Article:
The Union Ministry of Environment, Forest and Climate Change, and National Board for Wildlife recently added the Caracal, a species of wildcats found predominantly in Gujarat and Rajasthan, as a critically endangered species. The Caracal is a well-known species from the wild cat family native to the Middle East, Africa, India, and Central Asia. Keep scrolling below to learn more about Caracal, which will help you better prepare for your IAS exam preparation.
Significant Characteristics of Caracal
The Caracal is a medium-sized wildcat with a sturdy physical build, long canine teeth, a short face, long legs, and tufted ears. The notable characteristics of this Caracal wildcat are two black stripes running from forehead to nose and long black clumps on the ears. In addition, the eyes of these wildcats appear to be narrow due to their droopy eyelids that protect them from the sun's glare. Below is a tabular representation of the characteristics of Caracal.
40 50 cm
Head to Body Length
Males: 78108 cm
Females: 71102.9 cm
Males: 2134 cm
Females: 1831.5 cm
Males: 7.2 and 19 kg
Females: 7 and 15.9 kg
Africa, India, Central Asia, Middle East
Some Quick Facts About Caracal
- Apart from India, Caracal remains existent predominantly in countries across the Middle East, Africa, Central, and South Asia. In addition, while the population of Caracal wildcats is flourishing in Africa and the Middle East, they are fast declining in Asia.
- The wild caracal cat, also known as Caracal, is a rare animal species endangered in India.
- This wildcat features a short face, long ears, sharp teeth, and long and pointy ears with black hair at the ear tips. These differently shaped ears give this wildcat the name Caracal, derived from the Turkish word karakulak, which means 'black ears'. In addition, this endangered animal is known as Siya Gosh in India, which is a Persian translation of the 'black Ear'.
- In the Gujarati dialect in India, these Caracal wildcats are known as Hornotro, which implies the killer of another rare species, Blackbuck. On the other hand, Caracal is known as Junglee Bilaoor Wildcat in Rajasthan.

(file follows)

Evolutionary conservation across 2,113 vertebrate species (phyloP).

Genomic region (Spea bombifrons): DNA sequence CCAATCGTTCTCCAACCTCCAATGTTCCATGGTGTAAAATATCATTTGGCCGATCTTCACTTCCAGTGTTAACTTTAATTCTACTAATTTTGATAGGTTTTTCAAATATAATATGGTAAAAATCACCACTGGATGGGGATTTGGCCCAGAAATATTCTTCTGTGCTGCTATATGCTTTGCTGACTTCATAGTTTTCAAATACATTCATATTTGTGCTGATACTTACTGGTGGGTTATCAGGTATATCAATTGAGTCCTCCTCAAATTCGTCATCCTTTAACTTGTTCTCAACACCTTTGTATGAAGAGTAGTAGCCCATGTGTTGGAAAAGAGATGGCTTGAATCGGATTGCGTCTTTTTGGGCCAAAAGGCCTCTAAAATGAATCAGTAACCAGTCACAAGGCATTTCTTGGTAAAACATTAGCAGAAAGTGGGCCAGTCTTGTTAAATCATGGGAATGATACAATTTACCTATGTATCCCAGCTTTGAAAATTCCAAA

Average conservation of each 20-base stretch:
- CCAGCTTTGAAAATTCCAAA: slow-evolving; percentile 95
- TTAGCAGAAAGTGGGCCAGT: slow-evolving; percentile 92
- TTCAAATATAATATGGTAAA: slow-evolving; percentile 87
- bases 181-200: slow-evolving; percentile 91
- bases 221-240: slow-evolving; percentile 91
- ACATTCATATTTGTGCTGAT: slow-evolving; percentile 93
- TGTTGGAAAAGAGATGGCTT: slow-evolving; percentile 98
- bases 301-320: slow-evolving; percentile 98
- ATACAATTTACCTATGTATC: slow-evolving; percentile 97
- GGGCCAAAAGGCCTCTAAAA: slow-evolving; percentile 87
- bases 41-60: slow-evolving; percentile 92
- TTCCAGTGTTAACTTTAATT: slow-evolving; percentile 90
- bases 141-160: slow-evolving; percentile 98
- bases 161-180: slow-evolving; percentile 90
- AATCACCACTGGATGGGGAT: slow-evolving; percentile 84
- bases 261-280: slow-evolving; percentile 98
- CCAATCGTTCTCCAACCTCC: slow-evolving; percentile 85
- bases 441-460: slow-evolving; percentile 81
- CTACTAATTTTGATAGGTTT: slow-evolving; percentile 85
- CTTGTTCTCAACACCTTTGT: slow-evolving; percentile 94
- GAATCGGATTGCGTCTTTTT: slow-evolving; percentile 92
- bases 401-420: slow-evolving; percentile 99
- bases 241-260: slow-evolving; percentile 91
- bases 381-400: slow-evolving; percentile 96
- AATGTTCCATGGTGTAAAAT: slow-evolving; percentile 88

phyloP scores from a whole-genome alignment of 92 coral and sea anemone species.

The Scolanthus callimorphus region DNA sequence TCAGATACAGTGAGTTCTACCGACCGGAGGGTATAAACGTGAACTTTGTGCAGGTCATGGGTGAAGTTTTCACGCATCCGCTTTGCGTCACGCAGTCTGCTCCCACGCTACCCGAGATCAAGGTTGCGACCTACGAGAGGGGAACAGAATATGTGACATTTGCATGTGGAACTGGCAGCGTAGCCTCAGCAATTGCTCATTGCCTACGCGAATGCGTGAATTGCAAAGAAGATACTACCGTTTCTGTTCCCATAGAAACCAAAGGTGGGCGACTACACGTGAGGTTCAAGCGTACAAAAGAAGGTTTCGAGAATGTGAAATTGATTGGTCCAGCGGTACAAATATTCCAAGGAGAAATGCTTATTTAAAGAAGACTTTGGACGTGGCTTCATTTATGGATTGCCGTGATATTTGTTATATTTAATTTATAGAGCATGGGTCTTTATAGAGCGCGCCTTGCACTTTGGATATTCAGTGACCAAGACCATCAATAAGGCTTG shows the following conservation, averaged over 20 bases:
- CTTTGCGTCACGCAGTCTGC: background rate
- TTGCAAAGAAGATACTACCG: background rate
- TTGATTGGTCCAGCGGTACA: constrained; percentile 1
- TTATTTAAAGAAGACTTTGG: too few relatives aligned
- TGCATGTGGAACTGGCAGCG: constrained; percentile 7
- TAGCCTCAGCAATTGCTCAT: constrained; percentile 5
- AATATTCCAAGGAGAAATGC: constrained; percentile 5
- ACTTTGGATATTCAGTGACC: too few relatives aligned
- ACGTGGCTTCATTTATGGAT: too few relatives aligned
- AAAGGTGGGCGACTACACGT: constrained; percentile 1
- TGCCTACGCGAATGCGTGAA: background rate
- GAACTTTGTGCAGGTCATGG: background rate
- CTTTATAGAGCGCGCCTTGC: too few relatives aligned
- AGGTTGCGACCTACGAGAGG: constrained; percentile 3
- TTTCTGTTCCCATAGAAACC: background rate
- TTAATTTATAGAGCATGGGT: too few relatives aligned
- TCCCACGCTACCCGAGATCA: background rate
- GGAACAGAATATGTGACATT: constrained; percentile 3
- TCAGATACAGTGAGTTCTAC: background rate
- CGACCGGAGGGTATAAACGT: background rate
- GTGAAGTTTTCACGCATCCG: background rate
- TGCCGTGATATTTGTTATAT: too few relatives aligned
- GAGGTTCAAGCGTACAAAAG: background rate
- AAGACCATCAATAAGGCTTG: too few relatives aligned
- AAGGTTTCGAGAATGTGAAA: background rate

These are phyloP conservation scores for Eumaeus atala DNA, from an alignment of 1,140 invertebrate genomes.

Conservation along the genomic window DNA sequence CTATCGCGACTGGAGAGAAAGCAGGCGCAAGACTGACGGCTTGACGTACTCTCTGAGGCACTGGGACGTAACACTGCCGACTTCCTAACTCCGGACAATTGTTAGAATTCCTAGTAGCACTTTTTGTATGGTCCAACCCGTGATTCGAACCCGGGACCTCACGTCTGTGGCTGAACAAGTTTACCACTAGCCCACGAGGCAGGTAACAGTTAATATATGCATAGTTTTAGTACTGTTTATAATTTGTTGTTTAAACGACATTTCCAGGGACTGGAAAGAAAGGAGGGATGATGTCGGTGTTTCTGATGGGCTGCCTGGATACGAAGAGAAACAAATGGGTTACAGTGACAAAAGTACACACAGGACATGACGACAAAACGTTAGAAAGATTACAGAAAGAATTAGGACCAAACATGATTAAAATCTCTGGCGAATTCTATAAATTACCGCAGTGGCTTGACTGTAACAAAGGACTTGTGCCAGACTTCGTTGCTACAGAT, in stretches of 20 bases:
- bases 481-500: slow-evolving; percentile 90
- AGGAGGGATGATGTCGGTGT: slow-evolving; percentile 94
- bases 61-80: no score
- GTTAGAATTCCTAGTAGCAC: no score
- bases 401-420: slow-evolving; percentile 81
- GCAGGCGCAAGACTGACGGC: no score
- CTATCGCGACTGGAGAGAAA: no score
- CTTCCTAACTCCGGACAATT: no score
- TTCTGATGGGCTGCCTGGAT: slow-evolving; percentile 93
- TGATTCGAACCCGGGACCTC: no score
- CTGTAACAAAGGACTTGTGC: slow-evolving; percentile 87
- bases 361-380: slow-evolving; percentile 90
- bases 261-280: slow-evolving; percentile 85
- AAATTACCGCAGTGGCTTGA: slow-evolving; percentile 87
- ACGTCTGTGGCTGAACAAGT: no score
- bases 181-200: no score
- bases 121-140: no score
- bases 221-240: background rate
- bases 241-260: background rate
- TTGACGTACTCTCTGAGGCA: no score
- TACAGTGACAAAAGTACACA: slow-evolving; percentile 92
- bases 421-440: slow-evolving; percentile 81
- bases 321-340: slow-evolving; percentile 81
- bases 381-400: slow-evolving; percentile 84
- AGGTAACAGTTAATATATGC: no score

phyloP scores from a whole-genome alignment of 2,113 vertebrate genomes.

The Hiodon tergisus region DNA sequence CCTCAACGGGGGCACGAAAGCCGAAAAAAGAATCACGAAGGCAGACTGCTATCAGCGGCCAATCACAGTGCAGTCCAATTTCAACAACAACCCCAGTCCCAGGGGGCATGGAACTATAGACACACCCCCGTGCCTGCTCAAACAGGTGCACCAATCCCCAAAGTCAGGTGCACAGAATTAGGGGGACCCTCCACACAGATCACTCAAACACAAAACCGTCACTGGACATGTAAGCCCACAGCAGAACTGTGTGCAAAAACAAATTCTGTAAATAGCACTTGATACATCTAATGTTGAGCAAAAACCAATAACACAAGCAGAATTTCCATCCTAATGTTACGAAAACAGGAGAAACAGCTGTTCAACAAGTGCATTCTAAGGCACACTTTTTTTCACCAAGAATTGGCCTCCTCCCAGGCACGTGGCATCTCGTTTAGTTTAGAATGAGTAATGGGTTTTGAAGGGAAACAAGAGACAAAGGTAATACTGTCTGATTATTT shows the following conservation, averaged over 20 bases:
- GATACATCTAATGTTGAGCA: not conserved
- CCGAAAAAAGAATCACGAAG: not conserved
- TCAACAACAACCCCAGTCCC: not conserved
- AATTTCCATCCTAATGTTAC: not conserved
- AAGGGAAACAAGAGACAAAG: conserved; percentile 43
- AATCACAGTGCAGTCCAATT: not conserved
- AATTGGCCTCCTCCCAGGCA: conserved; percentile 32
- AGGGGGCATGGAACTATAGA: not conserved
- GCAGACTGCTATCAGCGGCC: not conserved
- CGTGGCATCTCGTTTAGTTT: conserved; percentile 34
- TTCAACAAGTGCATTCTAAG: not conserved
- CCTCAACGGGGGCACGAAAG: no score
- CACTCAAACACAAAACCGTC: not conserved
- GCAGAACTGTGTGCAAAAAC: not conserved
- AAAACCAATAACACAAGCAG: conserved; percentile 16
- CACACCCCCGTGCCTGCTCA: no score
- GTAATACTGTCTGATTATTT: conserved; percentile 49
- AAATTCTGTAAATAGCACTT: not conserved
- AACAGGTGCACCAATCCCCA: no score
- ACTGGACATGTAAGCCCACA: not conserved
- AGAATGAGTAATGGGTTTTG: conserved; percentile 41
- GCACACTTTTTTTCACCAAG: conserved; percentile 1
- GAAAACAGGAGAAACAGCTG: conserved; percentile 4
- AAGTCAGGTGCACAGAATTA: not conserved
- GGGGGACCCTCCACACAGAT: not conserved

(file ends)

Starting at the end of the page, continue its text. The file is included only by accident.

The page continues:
- This endangered species is found predominantly in tropical dry deciduous and thorn forests of Western and Central India.
- Historically, the Caracal existed in around 13 Indian states and covered a considerable area. However, soon with time, their habitat shrunk, and now they are seen only in three Indian states.
- Caracal was earlier found in the semi-dry and dry forests of Delhi, Rajasthan, Haryana, Gujarat, Punjab, Madhya Pradesh, Maharashtra, Uttar Pradesh, Andhra Pradesh, Telangana, Jharkhand, Odisha, and Chhattisgarh. However, their existence was confined to only Gujarat, Rajasthan, and some parts of Madhya Pradesh.
- Caracals had emerged in Indian illustrations and artworks back in the seventeenth century.
- The survival of Caracal became tough in India, and they became endangered due to the quick decline of the thorn habitat and rapid deforestation.
- The Caracal has been esteemed in India for its extraordinary capability to capture birds in flight, and it was the most prevalent coursing or hunting animal species in ancient India.
How Can Listing Caracals as Endangered Species Help?
Listing Caracal as an endangered species in India would draw central funding to animal conservation endeavours. In addition, it will further ensure that the Union Ministry of Environment, Forest and Climate Change, and the National Board for Wildlife comprehensively study this animal species, including its population, natural habitat, home range, prey, and more.
FAQs on Caracal
Q.1. Where are Caracals now found in India?
The Caracals are now found in Gujarat, Rajasthan, and some parts of Madhya Pradesh.
Q.2. What are the physical features of the Caracal?
The Caracal is a medium-sized wildcat with a sturdy physical build, long canine teeth, a short face, long legs, and tufted ears.
Q.3. What is the average lifespan of the Caracal wildcat?
The average lifespan of Caracal is 16 years.
Q.4. What are the nine states where Caracal was earlier found in India?
The nine states where Caracal was earlier found in India were Delhi, Rajasthan, Haryana, Gujarat, Punjab, Madhya Pradesh, Maharashtra, Uttar Pradesh, Andhra Pradesh, Telangana, Jharkhand, Odisha, and Chhattisgarh.